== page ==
HPV Test

1 What is an HPV Test?

The test that detects the presence of human papillomavirus (HPV) – a virus which can lead to the development of cervical cancer, abnormal cervical cancer or genital warts – is called human papillomavirus test.

Your doctor may suggest this kind of test if you are 30 years old or older and if your Pap test was abnormal that shows atypical squamous cells of undetermined significance (ASCUS).

This test is only for women because there is still no way to detect the virus in men but men can be infected with HPV and passes it on to their sex partners.

2 Reasons for Procedure

Here are the most common reasons to undergo HPV test.

HPV test cannot tell you if you have cancer, it can only screen you for cervical cancer and detects if you have HPV which is the virus that causes cervical cancer.

Certain types of HPV such as type 16 and 18 increases your cervical cancer risk. You and your doctor will discuss the next steps that you are going to do if you have a type of HPV that puts you at risk or cervical cancer.

These steps may include further testing, follow-up monitoring or treatment of abnormal or precancerous cells. There is no significant use for women who are under the age of 30 to undergo this kind of test.

HPV is very common in young women and can spread through sexual contact, and also can clear on its own after one or two years.

The cervical changes which can lead to cancer can take about several years but often 10 years to develop and because of this, you might just do watchful waiting resulting in HPV infection.

3 Potential Risks

HPV test carries a risk of false-positive or false-negative results.

False-positive can lead to unnecessary follow-up procedure such as biopsy or colposcopy and this indicates that you have a high-risk type of HPV even if you really don’t have.

False-negative means that the result indicates that you do not have HPV but you really do have it.

4 Preparing for your Procedure

There is no need to prepare before having HPV test but if it is done along with Pap test you can follow these measures such to make both tests accurate:

  • Do not schedule your test if you have a menstrual period so that your doctor can collect a better sample of cells and avoid intercourse.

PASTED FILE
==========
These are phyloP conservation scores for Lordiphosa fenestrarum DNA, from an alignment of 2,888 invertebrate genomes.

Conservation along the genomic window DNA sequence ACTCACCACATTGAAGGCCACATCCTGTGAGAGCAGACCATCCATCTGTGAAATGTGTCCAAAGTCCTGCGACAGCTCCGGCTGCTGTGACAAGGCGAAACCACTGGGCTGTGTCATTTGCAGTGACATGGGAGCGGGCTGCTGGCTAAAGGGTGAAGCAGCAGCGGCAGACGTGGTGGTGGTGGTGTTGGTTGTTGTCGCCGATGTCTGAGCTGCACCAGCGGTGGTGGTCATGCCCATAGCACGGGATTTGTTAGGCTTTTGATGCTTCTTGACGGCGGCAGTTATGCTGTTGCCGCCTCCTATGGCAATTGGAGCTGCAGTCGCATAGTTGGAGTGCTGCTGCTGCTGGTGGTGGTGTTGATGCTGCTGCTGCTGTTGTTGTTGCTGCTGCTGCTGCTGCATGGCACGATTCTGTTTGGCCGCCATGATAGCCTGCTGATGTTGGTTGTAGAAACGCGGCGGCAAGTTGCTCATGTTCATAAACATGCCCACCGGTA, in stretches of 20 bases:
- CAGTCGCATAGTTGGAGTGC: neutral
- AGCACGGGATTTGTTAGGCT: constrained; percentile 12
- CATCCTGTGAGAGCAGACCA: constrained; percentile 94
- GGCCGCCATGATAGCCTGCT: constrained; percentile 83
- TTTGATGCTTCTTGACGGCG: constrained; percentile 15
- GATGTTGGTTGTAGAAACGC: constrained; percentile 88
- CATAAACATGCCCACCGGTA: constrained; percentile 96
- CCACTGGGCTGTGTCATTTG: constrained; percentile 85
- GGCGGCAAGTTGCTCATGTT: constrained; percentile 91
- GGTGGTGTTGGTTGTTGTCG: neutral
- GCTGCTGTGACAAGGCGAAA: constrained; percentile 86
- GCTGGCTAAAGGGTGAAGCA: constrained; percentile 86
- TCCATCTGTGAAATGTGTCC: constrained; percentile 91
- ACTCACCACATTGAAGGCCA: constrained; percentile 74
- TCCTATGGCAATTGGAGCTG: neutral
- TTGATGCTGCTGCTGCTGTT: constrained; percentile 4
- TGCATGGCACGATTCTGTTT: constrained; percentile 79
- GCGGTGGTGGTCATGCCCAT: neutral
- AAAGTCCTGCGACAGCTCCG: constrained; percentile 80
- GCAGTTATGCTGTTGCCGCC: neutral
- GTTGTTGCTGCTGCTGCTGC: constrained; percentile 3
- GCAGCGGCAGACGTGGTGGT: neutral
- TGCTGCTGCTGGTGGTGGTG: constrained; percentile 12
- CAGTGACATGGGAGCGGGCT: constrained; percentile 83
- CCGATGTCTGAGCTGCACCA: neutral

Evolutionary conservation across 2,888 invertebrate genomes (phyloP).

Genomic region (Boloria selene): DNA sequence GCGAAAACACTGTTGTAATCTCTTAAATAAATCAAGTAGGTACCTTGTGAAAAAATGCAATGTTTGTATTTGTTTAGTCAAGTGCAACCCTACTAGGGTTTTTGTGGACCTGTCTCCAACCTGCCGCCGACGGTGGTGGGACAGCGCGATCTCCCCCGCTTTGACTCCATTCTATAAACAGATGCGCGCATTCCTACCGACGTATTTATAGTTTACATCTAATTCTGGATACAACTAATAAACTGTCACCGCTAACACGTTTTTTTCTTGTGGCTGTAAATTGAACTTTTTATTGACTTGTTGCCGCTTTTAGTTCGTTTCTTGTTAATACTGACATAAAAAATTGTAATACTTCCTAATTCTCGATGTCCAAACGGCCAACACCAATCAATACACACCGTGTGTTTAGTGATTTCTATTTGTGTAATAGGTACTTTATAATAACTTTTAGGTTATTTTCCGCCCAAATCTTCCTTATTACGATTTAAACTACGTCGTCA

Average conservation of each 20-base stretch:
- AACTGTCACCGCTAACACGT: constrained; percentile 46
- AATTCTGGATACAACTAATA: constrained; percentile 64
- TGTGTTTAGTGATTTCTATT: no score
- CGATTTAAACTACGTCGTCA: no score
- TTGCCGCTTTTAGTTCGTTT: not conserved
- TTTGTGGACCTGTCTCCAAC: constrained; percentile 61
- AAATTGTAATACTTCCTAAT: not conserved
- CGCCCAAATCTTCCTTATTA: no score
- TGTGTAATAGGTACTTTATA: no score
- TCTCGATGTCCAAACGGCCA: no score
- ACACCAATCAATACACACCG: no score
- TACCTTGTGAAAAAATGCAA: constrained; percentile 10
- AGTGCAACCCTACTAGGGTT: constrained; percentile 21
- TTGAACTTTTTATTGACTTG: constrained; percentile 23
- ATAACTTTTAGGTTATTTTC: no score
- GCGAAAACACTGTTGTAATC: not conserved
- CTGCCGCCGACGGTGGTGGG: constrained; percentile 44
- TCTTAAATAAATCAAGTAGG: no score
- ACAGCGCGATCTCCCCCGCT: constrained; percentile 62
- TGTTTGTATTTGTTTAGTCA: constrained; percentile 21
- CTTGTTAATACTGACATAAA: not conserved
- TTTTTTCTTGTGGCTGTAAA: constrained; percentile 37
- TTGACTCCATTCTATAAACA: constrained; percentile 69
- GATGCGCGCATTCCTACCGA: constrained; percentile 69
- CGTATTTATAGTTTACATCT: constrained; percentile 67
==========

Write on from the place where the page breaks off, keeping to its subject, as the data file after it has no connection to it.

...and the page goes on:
• Using creams or jellies, using vaginal medicines or spermicidal foams, or douching two days before the test.

5 What to Expect

Here you can find out what to expect from your HPV test.

A test that collects cells from your cervix to check for the presence of cancer or for abnormalities is called Pap test. This test is mostly done with the HPV test.

The sample of the cells that your doctor will use for the HPV test can also be used for the Pap test or he may collect a second sample from your cervical canal.

You may be asked to undress completely and this test will only take up about a few minutes. You will lie back on a table with knees bent and heels in the stirrups.

A speculum will be inserted into your vagina so it can hold the walls of the vagina apart so your doctor can easily see your cervix.

Sometimes the speculum may feel cold when inserted and this may cause sensations of pressure in your pelvic area.

Using as soft brush and a spatula – a flat scraping device – your doctor will collect samples of your cervical cells. You can go back to your regular activities after this test.

6 Procedure Results

The results will be negative or positive. Positive HPV test indicates that you have a type of high-risk HPV that is connected with cervical cancer but it does not mean you have cervical cancer.

This is just a warning sign that cervical cancer may develop so your doctor may suggest a follow-up to check if the infection is cleared or to check for signs of cervical cancer.

Negative HPV test indicates that you do not have any of the HPV types. Based on the results, your doctor may suggest the following:

  • Normal monitoring for HPV test and Pap test in five years if you are 30 years old, and if your Pap test is normal while your HPV test in negative.
  • Biopsy so your doctor can examine your cervical cells more closely.
  • Colposcopy to closely examine your cervix by using a colposcope which is a magnifying lens.
  • Removal of abnormal cervical cells to prevent abnormal cells from developing into cancerous cells.
  • Seeing a specialist such as a gynecologist for the colposcopic exam if both the HPV and Pap test results are abnormal.

You will be referred to a gynecologic oncologist who specializes in treating cancers of the female genital tract if the test shows that you may have cancer.